Monday, August 20, 2012
When God Matters
I have been keeping myself busy with trips, traveling, and people. I apologize to those emailing me, I am very far behind. But being that BYU is about to start back up I will get through my emails and help postmos and the non-religious to find accepting and/or similar people to be around.
I recently hung out with a really fun girl who used to be LDS, isn't really anymore, would call herself Christian, and does things she would've been taught we're sinful. We've actually known each other for a while but never hung out or anything, and though my mind was occupied with a lot of family issues I had a blast with her. For her she has a lot of self-professed angst, seemingly stemming from the death of a parent not too many years ago while she was in high school. For her the idea of her parent looking down and watching over her, guiding her along when needed, and proud of her achievements, brings a lot of strength to her. Listening to her say things like this off-hand and commonly, I noticed that she rarely spoke about God doing something similar but would mention God in similar threads to that of her parent, just usually a little more vaguely.
I guessed that she has some antagonistic sentiments towards God, where God deals out justice and law, but where her parent deals out love, comfort, and motivation. She also has some reservations in how she views her living parent, though she expresses a lot of love, she also expresses a lot of criticism. I felt like the girl was a walking cliche at first, but found a lot of the emotions and thoughts to be very complicated, quite fascinating. And in relation to my postmo status and agnostic worldview along with atheism, I found myself having a difficult time relating ... yet desperately wanting to relate. Not that she needed help or a shoulder to lean on, but I found myself lacking in what I could say at those quiet moments where she ceased to speak and where the offer for my compassion hung in the air. But I could not find a personal view on death or 'afterlife' that would be helpful, neither a simple sentiment in regards to her beliefs without either lying or coming across as detached and unsympathetic.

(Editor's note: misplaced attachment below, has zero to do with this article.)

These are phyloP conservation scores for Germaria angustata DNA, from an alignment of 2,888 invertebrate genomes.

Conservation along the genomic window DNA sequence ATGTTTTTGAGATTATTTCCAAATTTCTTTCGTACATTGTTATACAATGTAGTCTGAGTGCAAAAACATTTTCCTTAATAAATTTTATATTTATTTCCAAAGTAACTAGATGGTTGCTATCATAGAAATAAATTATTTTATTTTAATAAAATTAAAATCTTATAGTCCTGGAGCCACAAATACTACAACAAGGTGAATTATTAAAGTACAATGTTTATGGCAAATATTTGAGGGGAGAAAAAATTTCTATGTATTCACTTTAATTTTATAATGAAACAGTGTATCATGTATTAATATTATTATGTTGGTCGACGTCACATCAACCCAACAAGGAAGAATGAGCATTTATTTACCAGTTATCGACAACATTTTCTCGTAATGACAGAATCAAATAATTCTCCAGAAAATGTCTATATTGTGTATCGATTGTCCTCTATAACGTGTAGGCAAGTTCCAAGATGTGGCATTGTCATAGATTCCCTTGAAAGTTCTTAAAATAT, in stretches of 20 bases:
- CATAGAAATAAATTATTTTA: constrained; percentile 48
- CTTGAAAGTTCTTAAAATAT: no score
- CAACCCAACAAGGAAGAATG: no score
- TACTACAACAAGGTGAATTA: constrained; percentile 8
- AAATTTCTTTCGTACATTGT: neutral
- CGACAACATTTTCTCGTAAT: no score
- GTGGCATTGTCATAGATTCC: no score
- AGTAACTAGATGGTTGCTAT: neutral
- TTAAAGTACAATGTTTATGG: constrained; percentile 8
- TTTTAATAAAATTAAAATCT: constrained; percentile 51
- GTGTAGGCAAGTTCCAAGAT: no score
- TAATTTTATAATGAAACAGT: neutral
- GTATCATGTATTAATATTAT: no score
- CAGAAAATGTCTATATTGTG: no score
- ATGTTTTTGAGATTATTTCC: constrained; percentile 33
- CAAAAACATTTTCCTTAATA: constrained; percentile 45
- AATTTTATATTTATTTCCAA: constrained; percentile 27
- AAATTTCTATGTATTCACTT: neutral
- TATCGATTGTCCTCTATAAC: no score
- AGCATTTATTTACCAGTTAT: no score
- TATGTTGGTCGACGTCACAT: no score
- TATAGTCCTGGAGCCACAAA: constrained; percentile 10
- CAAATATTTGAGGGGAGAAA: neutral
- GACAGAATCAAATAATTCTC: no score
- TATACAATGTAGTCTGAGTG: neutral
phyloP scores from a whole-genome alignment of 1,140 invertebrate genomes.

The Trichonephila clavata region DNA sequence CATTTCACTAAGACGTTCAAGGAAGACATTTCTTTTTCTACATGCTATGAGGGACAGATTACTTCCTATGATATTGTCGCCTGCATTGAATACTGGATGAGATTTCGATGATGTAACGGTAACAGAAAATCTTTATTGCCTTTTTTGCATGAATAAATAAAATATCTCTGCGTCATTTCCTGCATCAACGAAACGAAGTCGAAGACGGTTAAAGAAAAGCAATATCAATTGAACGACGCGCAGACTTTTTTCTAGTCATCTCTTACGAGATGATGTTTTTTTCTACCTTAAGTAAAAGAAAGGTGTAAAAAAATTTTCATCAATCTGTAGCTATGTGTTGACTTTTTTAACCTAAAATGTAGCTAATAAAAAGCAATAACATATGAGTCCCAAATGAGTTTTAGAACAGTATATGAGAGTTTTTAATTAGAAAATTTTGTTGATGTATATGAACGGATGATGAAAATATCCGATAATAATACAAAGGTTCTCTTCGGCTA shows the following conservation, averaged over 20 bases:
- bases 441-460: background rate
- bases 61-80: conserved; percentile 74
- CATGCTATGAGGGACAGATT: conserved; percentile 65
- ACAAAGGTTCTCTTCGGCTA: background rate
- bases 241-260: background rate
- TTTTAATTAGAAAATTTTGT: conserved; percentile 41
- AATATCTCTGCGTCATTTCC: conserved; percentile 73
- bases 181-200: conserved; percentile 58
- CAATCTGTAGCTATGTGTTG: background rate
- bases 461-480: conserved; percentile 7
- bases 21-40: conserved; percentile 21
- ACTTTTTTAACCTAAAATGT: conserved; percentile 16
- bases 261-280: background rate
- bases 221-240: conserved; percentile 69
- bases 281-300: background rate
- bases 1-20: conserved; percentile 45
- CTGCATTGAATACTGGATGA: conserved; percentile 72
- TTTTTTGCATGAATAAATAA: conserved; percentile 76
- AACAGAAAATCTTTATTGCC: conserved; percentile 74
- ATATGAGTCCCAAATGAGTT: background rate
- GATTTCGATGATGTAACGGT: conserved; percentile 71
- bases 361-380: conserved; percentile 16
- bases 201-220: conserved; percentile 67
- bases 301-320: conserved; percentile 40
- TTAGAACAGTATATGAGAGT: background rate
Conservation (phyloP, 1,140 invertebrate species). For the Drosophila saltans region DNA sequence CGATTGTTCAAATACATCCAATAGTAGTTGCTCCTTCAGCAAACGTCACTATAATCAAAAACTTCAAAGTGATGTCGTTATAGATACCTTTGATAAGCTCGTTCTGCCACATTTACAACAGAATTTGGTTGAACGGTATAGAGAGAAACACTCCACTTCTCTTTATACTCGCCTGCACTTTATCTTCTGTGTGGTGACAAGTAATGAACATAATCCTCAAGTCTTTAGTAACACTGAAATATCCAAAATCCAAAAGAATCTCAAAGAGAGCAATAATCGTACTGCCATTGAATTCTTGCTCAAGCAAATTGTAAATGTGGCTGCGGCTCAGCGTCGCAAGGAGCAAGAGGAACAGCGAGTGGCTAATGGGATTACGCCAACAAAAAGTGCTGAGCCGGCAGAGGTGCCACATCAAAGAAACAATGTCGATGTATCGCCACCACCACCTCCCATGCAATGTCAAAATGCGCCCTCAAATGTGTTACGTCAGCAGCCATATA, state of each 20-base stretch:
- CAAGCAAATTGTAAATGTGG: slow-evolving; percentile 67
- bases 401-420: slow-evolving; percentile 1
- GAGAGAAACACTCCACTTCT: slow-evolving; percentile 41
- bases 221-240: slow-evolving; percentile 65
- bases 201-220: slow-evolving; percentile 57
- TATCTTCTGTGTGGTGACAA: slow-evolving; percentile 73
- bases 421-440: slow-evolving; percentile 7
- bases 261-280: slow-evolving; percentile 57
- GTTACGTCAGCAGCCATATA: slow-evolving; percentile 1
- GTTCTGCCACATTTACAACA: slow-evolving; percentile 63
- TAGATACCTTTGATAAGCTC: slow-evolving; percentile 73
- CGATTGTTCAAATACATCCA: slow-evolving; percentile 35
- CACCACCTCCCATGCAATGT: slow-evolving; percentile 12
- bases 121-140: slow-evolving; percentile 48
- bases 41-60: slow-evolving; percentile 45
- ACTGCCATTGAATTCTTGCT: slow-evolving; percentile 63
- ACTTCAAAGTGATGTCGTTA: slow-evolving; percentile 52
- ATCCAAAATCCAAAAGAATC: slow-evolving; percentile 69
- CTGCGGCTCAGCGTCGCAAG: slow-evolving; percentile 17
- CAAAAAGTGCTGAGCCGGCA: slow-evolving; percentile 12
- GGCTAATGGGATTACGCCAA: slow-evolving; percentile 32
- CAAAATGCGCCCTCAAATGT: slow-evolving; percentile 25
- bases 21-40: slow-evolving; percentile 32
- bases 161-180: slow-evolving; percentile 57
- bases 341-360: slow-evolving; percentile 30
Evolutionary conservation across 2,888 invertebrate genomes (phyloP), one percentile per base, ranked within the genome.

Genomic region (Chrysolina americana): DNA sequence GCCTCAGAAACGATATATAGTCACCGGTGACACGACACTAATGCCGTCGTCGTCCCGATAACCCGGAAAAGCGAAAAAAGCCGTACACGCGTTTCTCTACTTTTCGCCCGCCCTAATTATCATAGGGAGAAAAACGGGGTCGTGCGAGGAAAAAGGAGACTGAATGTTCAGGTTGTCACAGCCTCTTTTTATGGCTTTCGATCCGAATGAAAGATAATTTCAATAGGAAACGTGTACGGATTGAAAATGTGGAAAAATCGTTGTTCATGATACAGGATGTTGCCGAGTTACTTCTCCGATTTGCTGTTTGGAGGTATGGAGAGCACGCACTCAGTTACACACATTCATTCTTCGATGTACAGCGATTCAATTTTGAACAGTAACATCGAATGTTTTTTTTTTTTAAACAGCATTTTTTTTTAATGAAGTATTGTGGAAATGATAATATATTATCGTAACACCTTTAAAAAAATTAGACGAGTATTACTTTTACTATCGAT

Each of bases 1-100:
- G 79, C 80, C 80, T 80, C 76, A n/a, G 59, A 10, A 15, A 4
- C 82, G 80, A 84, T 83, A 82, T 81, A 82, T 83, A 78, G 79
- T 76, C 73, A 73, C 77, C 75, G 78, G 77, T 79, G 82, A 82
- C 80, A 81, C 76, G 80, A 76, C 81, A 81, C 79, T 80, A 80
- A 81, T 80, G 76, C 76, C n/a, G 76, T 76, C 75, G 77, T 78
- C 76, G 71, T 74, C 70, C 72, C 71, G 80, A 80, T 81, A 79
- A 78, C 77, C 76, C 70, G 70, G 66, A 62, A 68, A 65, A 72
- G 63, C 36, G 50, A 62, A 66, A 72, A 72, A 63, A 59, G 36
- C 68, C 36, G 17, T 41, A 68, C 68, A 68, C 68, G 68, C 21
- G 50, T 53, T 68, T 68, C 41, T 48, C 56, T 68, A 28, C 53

It not my place to change people from one world-view to another, but I find myself lacking in being able to relate on important topics even though at one point I believed like she does, and I can still remember what that is like. Which makes sense. As my father slowly dies I find myself not being able to handle it well. I recognize, accept, and receive inspiration from my own mortality ... but I lack the calm water of my mortality when faced with the turbulent mortality of others. And I lack ways of being able to relate to those with strong convictions about souls and the afterlife, even though I desperately wish to relate to people like this girl.
This isn't a sad post or anything, but a very sober post and an admission to the gulf between the believers and the non-believing, especially when it comes to death. Or perhaps this is simply a comment on the wide variety of ways people deal with life's issues, and that my approach is somehow not all that compatible with hers.